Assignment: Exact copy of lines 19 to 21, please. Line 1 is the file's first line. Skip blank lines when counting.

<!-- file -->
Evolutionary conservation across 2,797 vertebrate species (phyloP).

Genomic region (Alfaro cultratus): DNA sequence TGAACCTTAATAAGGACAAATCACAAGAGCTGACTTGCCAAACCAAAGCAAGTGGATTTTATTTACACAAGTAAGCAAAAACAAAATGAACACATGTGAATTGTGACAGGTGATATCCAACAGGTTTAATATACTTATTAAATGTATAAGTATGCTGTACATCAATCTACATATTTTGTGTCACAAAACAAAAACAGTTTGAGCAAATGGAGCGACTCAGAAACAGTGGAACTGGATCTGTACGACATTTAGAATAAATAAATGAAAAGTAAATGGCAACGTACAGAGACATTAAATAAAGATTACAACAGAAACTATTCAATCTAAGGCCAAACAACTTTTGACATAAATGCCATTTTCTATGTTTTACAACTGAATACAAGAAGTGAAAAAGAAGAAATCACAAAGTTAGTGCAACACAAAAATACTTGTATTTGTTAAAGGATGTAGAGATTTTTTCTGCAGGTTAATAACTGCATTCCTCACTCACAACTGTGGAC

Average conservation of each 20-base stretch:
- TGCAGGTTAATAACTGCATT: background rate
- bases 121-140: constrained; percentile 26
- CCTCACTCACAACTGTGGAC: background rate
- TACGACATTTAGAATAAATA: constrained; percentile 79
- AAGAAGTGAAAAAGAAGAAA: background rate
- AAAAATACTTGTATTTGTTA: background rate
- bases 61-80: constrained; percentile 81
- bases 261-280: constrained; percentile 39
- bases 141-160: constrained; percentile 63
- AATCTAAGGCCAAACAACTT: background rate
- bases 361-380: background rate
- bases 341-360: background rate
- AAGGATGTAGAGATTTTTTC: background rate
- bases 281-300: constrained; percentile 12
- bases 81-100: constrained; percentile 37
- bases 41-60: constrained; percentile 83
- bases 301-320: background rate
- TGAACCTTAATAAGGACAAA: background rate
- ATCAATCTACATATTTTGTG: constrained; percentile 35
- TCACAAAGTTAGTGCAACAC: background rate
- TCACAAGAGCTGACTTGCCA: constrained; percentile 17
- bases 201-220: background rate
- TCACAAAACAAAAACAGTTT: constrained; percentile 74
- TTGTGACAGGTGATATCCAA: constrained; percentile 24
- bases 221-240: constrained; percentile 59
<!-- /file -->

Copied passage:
- bases 41-60: constrained; percentile 83
- bases 301-320: background rate
- TGAACCTTAATAAGGACAAA: background rate